“Did drinking and/or using drugs in the past cause my mental health problems now?”

rave ecstasy clubbing Es

“Did I get away with it?” 

It’s a question many people, from their 30s onwards really start to wonder. It’s probably a question that many people have asked since humans first started taking mood-altering substances in an excessive way, including alcohol of course.

I’ve seen it pondered and been asked it many times. That is especially by people involved in the amphetamine-fuelled punk scene – but even more so from those who partied in the clubbing and rave culture of the late ’80s and throughout the ’90s.

Those clubbing and rave days were pure hedonism. In the beginning – I first saw signs of it in Spain in 1986 and in London at the end of 1987 – the then new electronic house music from Chicago and Detroit was found to be perfect to dance to all night on either LSD or increasingly ecstasy. In the beginning, both “aciiiid” and “ecstasy” were often chanted throughout the night. Can you feel it?!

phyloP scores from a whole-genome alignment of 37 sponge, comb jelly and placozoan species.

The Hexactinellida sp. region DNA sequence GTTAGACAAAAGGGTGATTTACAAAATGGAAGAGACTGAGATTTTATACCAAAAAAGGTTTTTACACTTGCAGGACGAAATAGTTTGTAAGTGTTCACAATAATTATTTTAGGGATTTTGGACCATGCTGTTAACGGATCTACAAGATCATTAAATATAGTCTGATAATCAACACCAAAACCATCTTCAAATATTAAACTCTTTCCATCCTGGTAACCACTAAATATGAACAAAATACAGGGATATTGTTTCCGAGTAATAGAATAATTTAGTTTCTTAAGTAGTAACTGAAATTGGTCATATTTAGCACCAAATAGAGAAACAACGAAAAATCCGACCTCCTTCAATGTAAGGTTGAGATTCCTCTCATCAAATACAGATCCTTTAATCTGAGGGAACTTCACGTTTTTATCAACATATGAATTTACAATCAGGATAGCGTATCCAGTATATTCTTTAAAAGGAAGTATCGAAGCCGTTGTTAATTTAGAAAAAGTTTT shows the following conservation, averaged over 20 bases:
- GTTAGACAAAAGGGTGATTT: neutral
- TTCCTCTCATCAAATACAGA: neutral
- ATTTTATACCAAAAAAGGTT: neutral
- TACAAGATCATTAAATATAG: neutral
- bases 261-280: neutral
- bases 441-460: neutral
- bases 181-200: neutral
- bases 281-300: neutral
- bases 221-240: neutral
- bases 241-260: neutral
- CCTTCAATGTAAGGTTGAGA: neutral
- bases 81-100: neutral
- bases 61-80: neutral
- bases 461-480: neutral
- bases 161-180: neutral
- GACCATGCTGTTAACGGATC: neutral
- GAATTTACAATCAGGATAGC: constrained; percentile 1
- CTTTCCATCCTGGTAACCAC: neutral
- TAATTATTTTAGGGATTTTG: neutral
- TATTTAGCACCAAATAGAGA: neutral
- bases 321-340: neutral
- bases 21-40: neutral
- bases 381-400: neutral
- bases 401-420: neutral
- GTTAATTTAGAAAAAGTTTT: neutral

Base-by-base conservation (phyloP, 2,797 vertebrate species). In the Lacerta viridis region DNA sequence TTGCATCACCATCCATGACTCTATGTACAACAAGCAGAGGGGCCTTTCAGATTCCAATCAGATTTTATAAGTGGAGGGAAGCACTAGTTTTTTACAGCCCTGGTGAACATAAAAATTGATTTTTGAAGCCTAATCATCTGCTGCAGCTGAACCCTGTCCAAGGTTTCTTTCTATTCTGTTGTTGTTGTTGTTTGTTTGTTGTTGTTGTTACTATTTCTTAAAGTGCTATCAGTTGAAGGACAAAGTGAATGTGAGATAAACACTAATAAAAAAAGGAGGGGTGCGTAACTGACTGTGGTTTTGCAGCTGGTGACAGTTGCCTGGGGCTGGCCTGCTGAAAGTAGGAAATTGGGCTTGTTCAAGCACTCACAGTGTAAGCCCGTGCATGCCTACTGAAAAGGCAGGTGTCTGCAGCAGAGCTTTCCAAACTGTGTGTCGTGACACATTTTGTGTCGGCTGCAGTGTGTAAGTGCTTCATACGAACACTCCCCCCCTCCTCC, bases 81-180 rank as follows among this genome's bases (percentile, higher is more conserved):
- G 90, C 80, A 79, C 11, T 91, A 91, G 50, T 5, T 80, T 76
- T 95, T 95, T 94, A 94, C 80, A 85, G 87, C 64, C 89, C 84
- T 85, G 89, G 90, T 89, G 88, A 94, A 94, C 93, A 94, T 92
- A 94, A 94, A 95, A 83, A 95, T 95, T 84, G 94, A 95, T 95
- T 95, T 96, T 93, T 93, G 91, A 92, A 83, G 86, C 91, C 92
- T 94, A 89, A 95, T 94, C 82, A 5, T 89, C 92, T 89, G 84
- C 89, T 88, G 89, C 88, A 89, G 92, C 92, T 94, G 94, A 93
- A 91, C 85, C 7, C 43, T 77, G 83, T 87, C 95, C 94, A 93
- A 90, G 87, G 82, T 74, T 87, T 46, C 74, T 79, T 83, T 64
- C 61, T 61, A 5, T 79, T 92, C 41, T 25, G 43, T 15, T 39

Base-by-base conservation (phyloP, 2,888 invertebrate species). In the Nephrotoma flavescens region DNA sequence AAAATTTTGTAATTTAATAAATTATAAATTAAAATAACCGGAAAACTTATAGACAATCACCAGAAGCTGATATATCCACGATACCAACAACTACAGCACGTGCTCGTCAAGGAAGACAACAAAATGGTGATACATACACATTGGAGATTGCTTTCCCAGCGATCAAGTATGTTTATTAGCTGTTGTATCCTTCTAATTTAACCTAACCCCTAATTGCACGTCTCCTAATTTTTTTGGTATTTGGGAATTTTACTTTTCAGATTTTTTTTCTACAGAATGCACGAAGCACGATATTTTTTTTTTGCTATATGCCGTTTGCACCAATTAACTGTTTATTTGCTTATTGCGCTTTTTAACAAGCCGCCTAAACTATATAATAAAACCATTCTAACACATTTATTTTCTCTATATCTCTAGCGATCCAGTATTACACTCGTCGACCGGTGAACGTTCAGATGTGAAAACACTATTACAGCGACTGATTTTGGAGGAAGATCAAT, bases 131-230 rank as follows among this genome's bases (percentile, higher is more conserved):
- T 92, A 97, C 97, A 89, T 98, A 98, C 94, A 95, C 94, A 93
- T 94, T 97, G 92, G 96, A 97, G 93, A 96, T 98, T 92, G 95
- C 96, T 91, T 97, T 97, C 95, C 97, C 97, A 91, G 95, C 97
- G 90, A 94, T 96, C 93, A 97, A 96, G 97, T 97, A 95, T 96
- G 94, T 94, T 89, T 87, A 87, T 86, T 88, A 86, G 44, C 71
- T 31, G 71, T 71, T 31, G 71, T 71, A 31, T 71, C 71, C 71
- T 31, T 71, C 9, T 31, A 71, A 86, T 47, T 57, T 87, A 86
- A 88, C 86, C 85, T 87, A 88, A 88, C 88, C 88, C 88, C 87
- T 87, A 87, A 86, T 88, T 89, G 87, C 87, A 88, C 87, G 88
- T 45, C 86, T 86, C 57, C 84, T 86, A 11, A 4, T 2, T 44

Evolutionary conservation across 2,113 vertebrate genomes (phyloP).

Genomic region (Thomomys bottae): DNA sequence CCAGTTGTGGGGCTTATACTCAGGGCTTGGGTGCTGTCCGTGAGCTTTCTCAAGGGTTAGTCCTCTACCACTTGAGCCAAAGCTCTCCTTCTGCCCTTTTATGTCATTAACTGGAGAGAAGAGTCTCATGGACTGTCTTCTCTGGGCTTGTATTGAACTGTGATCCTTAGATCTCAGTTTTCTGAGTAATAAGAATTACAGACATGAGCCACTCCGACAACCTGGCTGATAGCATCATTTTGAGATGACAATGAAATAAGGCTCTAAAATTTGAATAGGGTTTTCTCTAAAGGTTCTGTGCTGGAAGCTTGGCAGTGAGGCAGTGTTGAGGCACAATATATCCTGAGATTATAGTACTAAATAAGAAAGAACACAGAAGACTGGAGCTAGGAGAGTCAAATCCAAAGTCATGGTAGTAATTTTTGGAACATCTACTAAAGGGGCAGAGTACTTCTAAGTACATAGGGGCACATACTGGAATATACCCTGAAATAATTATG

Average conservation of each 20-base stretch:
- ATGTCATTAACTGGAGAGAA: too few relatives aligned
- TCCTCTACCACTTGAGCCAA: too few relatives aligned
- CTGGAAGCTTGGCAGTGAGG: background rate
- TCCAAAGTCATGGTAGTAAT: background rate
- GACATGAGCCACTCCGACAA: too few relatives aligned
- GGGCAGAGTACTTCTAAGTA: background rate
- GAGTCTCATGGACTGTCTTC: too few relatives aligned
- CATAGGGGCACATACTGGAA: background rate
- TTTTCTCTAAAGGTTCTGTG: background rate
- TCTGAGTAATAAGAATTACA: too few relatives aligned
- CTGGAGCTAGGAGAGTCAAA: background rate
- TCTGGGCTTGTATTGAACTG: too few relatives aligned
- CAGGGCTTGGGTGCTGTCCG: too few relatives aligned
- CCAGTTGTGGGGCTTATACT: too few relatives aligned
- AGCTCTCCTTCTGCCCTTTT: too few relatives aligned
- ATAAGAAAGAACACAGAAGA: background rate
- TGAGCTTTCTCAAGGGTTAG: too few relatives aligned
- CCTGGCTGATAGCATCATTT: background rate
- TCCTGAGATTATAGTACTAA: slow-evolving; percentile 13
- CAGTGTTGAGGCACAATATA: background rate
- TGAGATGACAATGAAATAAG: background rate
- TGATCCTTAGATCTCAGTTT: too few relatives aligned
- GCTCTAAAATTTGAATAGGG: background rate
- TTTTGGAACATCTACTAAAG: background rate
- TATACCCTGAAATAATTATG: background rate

Due to many social factors of the day back then and the sheer buzz of the newness of all of this, within months popping an E, a pill, a disco biscuit or a few and moving your body all night long to house music swept across Britain and then around the world. It was phenomenal how it took hold and there’s been nothing quite like it since.

Era of the new generation

I was there in London as a long-haired 21-year-old when I knew a new era was here. It chased away the selfish greedy yuppie-ism, literally, within a few months. In 1988 I saw a group of young yuppies out in a West End club one night in their suits and gelled-up hair end up without shirts on and with their ties round their heads as bandanas! We had entered the era of the new generation.